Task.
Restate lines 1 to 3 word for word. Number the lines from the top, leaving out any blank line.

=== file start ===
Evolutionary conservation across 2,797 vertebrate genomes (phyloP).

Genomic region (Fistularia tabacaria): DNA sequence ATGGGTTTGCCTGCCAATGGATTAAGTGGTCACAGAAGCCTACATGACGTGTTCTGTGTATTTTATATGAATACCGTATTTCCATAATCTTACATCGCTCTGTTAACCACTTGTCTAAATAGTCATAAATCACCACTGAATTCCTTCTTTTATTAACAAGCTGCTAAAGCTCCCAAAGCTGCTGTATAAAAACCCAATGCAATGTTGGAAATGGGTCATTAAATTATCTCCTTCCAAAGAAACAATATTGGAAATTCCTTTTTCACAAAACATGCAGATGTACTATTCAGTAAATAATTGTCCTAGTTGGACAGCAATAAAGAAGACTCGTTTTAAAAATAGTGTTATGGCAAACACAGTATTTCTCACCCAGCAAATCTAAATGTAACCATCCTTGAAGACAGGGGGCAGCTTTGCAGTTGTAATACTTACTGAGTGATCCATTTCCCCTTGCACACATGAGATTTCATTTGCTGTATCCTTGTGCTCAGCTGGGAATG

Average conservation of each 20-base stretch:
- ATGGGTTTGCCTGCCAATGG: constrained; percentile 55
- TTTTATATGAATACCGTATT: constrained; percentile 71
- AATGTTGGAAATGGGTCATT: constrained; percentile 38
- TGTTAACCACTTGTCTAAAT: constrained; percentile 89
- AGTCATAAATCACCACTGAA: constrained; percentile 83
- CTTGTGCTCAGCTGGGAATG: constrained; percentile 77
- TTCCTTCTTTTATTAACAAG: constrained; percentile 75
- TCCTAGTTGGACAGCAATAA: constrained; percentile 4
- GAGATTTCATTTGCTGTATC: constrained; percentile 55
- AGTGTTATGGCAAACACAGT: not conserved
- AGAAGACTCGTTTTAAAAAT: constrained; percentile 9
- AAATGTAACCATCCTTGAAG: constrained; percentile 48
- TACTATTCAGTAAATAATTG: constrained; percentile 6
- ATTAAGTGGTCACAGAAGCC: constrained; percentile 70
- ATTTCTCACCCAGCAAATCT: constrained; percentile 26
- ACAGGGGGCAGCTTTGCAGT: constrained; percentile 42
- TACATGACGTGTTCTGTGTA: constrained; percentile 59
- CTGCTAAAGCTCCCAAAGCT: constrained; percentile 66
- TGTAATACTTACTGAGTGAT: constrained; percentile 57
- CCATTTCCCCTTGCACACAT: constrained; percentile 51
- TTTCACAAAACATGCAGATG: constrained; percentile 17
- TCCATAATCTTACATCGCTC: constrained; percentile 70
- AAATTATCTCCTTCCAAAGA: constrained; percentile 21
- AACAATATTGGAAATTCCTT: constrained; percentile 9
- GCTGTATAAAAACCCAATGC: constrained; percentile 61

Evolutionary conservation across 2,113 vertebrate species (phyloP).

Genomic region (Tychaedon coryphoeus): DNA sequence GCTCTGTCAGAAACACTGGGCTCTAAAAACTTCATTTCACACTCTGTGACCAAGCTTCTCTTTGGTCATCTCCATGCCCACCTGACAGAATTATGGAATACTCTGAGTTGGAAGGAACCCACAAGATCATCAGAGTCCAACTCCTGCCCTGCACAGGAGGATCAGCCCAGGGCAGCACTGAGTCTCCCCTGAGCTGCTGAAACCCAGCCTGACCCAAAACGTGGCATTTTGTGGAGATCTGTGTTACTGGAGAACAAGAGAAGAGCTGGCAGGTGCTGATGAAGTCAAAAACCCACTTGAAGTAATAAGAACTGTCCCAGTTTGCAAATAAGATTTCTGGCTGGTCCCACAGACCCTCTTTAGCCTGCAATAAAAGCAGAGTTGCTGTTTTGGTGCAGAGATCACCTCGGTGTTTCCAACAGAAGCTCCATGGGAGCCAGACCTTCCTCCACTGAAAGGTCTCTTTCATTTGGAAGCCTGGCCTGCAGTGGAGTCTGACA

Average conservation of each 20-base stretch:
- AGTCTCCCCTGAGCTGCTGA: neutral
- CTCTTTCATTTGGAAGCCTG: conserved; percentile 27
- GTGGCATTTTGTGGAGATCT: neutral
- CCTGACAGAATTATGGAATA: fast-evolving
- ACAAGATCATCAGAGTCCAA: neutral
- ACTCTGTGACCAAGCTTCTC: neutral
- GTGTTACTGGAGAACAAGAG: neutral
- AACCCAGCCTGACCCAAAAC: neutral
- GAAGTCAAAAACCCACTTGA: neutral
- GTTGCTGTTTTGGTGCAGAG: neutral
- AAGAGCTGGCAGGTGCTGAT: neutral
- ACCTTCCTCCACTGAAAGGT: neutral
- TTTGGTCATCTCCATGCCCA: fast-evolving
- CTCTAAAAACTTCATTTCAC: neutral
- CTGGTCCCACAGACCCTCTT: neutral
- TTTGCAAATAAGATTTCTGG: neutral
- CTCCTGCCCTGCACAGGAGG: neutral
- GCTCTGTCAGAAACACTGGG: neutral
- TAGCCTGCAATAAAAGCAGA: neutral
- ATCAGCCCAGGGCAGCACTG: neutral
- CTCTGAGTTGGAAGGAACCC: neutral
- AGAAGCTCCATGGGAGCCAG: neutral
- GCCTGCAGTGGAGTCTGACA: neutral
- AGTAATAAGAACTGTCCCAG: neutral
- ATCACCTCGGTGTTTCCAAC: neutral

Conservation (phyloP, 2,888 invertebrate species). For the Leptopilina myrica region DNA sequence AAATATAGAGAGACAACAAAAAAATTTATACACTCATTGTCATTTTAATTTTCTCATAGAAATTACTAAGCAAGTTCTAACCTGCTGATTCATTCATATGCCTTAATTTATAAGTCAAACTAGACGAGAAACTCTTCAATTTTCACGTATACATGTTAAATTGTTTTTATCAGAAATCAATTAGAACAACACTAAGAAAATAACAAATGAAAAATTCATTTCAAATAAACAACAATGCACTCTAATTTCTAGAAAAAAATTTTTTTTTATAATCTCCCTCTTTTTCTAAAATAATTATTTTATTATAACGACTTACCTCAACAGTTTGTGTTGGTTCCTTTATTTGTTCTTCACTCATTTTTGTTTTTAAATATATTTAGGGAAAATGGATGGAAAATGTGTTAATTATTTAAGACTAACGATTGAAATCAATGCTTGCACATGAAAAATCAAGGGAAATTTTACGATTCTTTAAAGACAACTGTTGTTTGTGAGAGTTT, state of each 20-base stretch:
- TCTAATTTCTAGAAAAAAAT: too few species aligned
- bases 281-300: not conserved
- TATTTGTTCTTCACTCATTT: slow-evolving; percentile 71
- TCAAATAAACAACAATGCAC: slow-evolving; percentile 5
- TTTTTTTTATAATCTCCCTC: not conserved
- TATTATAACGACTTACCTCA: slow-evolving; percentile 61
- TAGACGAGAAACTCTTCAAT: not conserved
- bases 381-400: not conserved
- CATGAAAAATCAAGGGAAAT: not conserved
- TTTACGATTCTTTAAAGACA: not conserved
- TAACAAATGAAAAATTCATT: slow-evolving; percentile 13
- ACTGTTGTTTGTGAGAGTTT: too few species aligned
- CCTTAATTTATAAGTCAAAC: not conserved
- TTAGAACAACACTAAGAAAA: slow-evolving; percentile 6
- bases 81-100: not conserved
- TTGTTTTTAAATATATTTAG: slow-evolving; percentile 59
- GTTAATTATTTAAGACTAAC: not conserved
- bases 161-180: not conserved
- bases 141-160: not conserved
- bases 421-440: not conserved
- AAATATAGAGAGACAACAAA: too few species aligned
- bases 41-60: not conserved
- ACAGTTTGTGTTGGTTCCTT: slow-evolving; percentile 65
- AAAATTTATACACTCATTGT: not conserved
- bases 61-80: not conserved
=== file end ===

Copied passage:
Evolutionary conservation across 2,797 vertebrate genomes (phyloP).

Genomic region (Fistularia tabacaria): DNA sequence ATGGGTTTGCCTGCCAATGGATTAAGTGGTCACAGAAGCCTACATGACGTGTTCTGTGTATTTTATATGAATACCGTATTTCCATAATCTTACATCGCTCTGTTAACCACTTGTCTAAATAGTCATAAATCACCACTGAATTCCTTCTTTTATTAACAAGCTGCTAAAGCTCCCAAAGCTGCTGTATAAAAACCCAATGCAATGTTGGAAATGGGTCATTAAATTATCTCCTTCCAAAGAAACAATATTGGAAATTCCTTTTTCACAAAACATGCAGATGTACTATTCAGTAAATAATTGTCCTAGTTGGACAGCAATAAAGAAGACTCGTTTTAAAAATAGTGTTATGGCAAACACAGTATTTCTCACCCAGCAAATCTAAATGTAACCATCCTTGAAGACAGGGGGCAGCTTTGCAGTTGTAATACTTACTGAGTGATCCATTTCCCCTTGCACACATGAGATTTCATTTGCTGTATCCTTGTGCTCAGCTGGGAATG

Average conservation of each 20-base stretch: